Hollywood vs. Video Games

For as long as I can remember I’ve loved movies. My first movie memory is watching The Intruder Within with my parents when I was four years old. It’s an obscure made-for-TV horror film from 1981 about drillers on an oil rig off the coast of Antarctica who dig up more than they bargained for. It both thrilled and terrified me. 

However, once the Nintendo Entertainment System (NES) reached the shores of the US in 1986 movies took a back set to video games. This continued through my teenage years and it wasn’t until the mid-1990s that movies regained their position at the top.

By the time DVDs came along, I had already amassed a sizable VHS collection and I was loosing interest in video games. This was mostly due to the flood of first person shooters that brought nothing new to the world of gaming (and the controls becoming more complex; I longed for the days of the lone A & B buttons on the painfully rectangular NES controllers).

This, along with the introduction of DVD, played a big role in my ever growing love of film. With DVD, picture quality was superb (at least for that time) and more content could be crammed on DVDs, such as commentaries, deleted scenes, and making-of featurettes. All this was available with no complicated button combinations to learn.

Meanwhile, my friends were getting the latest video game systems and spending more time and money on video games and less on movies. I didn’t progress beyond the Dreamcast (but then again, neither did SEGA) and the PS2. That is, not until Nintendo released the Wii. But I didn’t want the Wii so much for its technological advances, but as a means to play the old NES games again.

As it turns out, my friends aren’t the only ones spending more time and money on video games. As my generation glides into their thirties, they’re still playing video games, and the younger generations are following suite. This became evident in 2008 when The Guardian reported that Halo and Grand Theft Auto IV were outselling the leading Hollywood movies of that year.

So, why is everyone playing video games, don’t they know about Blu-ray? Movies may look better than ever, but so do video games. Visual technology continues to improved for both, movies and video games. Video games are also attracting the attention of Hollywood actors. Celebrities have been lending their voice talents to video games for some time now, but games like L.A. Noire are featuring the entire actor. Motion capture isn’t just for the movies anymore.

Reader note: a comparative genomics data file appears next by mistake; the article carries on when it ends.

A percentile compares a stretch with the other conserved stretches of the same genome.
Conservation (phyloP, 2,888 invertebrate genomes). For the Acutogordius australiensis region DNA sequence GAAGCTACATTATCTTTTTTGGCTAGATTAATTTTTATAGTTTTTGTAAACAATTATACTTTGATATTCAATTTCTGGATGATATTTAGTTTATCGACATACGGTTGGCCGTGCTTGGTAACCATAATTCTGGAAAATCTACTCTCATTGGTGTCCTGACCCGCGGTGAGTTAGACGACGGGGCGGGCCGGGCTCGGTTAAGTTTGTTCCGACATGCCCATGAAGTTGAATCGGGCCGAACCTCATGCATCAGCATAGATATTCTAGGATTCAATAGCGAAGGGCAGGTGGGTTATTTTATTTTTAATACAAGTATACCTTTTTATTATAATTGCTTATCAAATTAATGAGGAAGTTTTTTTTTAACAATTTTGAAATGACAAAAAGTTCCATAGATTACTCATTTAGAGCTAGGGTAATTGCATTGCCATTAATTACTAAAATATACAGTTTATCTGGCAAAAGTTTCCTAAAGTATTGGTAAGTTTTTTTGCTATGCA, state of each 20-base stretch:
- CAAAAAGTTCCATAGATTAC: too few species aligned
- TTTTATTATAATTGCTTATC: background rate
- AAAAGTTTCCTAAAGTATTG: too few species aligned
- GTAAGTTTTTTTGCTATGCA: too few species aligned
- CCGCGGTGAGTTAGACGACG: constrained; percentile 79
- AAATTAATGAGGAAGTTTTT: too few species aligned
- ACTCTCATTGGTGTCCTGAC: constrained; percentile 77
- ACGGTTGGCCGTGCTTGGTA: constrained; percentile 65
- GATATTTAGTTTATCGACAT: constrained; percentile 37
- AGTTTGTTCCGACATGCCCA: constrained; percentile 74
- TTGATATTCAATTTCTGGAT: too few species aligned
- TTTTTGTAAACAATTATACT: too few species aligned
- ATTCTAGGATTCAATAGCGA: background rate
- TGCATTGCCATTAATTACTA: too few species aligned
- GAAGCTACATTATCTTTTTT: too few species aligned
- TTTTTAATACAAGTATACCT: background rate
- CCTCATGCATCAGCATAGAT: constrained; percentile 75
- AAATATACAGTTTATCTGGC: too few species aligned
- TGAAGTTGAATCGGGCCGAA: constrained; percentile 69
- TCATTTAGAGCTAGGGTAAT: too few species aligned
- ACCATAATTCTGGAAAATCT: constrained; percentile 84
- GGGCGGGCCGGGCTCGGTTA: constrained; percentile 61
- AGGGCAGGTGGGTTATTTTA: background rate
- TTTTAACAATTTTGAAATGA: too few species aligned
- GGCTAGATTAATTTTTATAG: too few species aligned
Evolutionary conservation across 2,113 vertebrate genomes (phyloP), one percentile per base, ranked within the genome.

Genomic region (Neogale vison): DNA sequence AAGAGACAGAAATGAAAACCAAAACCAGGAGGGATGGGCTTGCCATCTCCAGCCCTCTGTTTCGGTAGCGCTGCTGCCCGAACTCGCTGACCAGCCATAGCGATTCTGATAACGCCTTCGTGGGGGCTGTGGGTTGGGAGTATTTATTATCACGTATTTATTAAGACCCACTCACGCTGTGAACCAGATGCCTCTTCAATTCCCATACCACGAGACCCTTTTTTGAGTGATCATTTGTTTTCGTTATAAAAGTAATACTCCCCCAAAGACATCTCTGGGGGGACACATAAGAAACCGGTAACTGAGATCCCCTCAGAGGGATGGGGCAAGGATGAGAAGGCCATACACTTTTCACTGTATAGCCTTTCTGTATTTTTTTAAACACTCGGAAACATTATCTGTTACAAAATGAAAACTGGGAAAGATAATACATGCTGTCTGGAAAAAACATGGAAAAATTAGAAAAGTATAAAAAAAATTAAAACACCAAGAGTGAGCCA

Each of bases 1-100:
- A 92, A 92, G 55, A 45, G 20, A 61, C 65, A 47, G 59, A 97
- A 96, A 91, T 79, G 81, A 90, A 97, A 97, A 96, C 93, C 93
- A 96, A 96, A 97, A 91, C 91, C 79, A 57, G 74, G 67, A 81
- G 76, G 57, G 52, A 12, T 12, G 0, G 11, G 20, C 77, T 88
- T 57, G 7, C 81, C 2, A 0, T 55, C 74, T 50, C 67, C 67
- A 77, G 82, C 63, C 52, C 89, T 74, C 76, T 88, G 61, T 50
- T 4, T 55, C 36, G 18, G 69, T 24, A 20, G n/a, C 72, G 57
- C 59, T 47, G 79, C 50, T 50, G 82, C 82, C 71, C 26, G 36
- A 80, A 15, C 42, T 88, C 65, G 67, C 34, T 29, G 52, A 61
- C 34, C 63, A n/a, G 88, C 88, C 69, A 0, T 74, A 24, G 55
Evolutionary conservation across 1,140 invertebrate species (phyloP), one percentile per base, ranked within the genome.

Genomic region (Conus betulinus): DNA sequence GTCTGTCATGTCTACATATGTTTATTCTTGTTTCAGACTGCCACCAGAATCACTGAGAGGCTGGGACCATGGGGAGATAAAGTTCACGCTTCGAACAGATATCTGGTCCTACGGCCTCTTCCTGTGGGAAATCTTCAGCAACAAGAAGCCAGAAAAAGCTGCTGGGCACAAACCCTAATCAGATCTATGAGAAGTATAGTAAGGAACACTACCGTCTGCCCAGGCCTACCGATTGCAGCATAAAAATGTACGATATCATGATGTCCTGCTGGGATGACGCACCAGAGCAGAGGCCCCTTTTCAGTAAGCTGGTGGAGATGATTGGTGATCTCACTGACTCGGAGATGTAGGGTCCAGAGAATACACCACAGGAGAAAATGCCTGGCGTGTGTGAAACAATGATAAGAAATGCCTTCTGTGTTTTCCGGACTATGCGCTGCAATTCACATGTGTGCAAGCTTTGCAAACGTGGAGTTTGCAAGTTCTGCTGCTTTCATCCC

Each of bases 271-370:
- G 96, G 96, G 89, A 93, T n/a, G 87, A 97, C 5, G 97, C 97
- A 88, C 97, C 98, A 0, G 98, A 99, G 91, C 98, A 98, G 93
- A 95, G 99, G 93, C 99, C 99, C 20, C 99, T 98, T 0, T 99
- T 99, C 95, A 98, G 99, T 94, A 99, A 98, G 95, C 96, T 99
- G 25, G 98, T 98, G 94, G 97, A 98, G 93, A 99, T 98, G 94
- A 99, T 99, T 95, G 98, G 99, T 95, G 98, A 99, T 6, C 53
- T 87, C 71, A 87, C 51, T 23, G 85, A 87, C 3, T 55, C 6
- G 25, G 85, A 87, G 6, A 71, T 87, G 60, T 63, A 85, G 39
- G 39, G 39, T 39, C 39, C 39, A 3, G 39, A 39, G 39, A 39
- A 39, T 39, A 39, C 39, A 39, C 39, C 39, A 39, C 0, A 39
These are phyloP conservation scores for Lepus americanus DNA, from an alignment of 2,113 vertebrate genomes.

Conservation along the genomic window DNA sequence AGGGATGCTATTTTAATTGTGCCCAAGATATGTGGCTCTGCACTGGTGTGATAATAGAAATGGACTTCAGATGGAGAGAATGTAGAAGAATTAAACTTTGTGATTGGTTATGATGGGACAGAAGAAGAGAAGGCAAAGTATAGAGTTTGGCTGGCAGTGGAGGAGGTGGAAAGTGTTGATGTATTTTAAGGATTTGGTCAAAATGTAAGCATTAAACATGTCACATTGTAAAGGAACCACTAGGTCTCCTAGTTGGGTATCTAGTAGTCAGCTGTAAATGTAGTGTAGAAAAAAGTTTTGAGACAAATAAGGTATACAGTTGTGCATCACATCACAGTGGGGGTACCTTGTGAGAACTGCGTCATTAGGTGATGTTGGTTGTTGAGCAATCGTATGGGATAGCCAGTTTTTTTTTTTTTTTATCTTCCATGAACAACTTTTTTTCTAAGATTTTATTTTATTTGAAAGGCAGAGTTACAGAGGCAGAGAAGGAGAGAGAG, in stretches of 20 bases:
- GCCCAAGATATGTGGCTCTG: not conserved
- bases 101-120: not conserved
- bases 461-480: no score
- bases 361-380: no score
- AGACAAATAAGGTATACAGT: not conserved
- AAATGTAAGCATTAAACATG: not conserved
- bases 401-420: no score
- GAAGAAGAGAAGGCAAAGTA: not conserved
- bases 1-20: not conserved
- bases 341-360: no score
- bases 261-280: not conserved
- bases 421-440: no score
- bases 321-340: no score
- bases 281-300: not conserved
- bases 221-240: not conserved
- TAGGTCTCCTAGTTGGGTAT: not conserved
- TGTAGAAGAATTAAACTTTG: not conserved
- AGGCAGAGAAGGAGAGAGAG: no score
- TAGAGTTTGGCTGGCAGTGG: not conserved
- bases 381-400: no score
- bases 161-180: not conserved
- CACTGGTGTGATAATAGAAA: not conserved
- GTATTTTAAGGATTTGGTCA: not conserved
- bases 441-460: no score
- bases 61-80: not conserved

Story lines are also improving. Many video game stories are just as good (dare I say, sometimes better) than those found in Hollywood films. With strong stories and legitimate actors as characters, players are drawn into the games more now than ever, and, unlike in the movies, players can take part in the experience first hand.

I spoke with a few avid gamers, who also love movies, and found that one of the reasons they prefer video games is the sense of accomplishment. It means more when you achieve a goal, even if it’s achieved from the comfort of your couch.

Another draw to video games is the social atmosphere. As anyone who has visited a movie theater knows, keeping quiet isn’t an easy task for most people, but while playing video games players can chat about their day or make fun of each other when they get fragged for the 100th time. Online gaming, popularized by games such as World of Warcraft, has taken the social aspect to the next level, now gamers can interact with (and make fun of) players from all over the globe.

Video games may cost more, but in the long run you get more for your money. For $10 in the theater (or $20 on video) a movie runs an average of 90 to 120 minutes (don’t forget the added cost of concessions, travel, and dealing with the jerk texting in the seat next to you). Video games run about $50, but provide upwards of 50 to 100 hours of entertainment. With the production costs of movies and video games closing in on each other, it’s no wonder why people are turning to video games to fulfill their entertainment needs.

Is there no hope for Hollywood? Are cinephiles doomed? I don’t know if movies will ever be back on top, but there are few things Hollywood could do to improve their situation.


Yes, I know, everything is a rip off of something else, even Inception (2010) has been linked to a Scrooge McDuck comic, but there are endless stories to tell, just look at the documentaries next time you’re online or in a video store. Everyone has a story, there’s no need to retell the same stories over and over again, and do it worse each time.

Another area of improvement is distribution. Magnet seems to have a solid grasp on this, most of their titles are available for streaming at the same time (sometimes before) it’s released in theaters. Kevin Smith’s decision to take his 2011 film, Red State, on the road was a successful venture and he managed to release it simultaneously on DVD, Blu-ray, streaming, and satellite. More and more people aren’t going to the theater to see the next big movie. 

Between high concession prices, the drive to and from the theater, braving the elements (especially in winter), dealing with ticket prices, noisy kids, people talking, texting, and chewing popcorn like animals, it’s all I can do to keep from losing my cool.

We live in a society that does everything from home, or the local coffee shop, and Hollywood is one of the last to jump on the bandwagon. They fought against TV and now they are dragging their feet when it comes to the Internet. I think films would see a dramatic increase in sales if they were released simultaneously in the theater, on video, and online.

This article originally appeared in the March 2012 issue of New Empress Magazine.